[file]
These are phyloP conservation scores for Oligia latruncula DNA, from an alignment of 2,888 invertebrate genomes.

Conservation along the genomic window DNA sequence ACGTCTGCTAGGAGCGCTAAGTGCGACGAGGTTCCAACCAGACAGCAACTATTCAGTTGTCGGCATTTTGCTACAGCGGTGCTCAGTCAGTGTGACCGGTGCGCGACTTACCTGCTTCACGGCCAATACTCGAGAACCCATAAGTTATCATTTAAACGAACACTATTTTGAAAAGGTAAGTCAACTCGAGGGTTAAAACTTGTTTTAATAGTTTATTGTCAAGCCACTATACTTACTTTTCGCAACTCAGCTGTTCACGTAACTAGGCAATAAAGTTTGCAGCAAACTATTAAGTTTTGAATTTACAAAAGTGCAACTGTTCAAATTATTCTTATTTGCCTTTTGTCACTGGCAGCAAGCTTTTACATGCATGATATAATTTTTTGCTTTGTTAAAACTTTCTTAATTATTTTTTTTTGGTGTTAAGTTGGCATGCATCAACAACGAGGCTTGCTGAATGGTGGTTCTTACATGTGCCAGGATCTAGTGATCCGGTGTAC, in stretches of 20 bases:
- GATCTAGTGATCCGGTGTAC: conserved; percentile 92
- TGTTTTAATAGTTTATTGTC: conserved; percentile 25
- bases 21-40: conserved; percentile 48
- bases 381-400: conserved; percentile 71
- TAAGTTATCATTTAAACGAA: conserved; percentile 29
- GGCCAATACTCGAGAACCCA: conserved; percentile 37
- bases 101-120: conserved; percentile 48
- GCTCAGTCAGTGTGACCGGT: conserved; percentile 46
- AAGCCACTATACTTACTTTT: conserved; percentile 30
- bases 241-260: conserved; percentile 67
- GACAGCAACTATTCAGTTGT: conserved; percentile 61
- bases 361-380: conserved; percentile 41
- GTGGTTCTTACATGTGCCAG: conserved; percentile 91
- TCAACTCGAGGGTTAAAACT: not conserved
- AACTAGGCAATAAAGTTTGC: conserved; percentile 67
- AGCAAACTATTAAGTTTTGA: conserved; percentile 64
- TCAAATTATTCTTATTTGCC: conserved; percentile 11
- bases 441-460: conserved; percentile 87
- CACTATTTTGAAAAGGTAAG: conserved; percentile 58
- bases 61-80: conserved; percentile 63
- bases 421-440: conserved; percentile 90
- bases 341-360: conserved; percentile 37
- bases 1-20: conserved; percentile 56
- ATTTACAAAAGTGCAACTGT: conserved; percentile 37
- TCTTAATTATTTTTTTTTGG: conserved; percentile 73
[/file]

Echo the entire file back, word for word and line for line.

These are phyloP conservation scores for Oligia latruncula DNA, from an alignment of 2,888 invertebrate genomes.

Conservation along the genomic window DNA sequence ACGTCTGCTAGGAGCGCTAAGTGCGACGAGGTTCCAACCAGACAGCAACTATTCAGTTGTCGGCATTTTGCTACAGCGGTGCTCAGTCAGTGTGACCGGTGCGCGACTTACCTGCTTCACGGCCAATACTCGAGAACCCATAAGTTATCATTTAAACGAACACTATTTTGAAAAGGTAAGTCAACTCGAGGGTTAAAACTTGTTTTAATAGTTTATTGTCAAGCCACTATACTTACTTTTCGCAACTCAGCTGTTCACGTAACTAGGCAATAAAGTTTGCAGCAAACTATTAAGTTTTGAATTTACAAAAGTGCAACTGTTCAAATTATTCTTATTTGCCTTTTGTCACTGGCAGCAAGCTTTTACATGCATGATATAATTTTTTGCTTTGTTAAAACTTTCTTAATTATTTTTTTTTGGTGTTAAGTTGGCATGCATCAACAACGAGGCTTGCTGAATGGTGGTTCTTACATGTGCCAGGATCTAGTGATCCGGTGTAC, in stretches of 20 bases:
- GATCTAGTGATCCGGTGTAC: conserved; percentile 92
- TGTTTTAATAGTTTATTGTC: conserved; percentile 25
- bases 21-40: conserved; percentile 48
- bases 381-400: conserved; percentile 71
- TAAGTTATCATTTAAACGAA: conserved; percentile 29
- GGCCAATACTCGAGAACCCA: conserved; percentile 37
- bases 101-120: conserved; percentile 48
- GCTCAGTCAGTGTGACCGGT: conserved; percentile 46
- AAGCCACTATACTTACTTTT: conserved; percentile 30
- bases 241-260: conserved; percentile 67
- GACAGCAACTATTCAGTTGT: conserved; percentile 61
- bases 361-380: conserved; percentile 41
- GTGGTTCTTACATGTGCCAG: conserved; percentile 91
- TCAACTCGAGGGTTAAAACT: not conserved
- AACTAGGCAATAAAGTTTGC: conserved; percentile 67
- AGCAAACTATTAAGTTTTGA: conserved; percentile 64
- TCAAATTATTCTTATTTGCC: conserved; percentile 11
- bases 441-460: conserved; percentile 87
- CACTATTTTGAAAAGGTAAG: conserved; percentile 58
- bases 61-80: conserved; percentile 63
- bases 421-440: conserved; percentile 90
- bases 341-360: conserved; percentile 37
- bases 1-20: conserved; percentile 56
- ATTTACAAAAGTGCAACTGT: conserved; percentile 37
- TCTTAATTATTTTTTTTTGG: conserved; percentile 73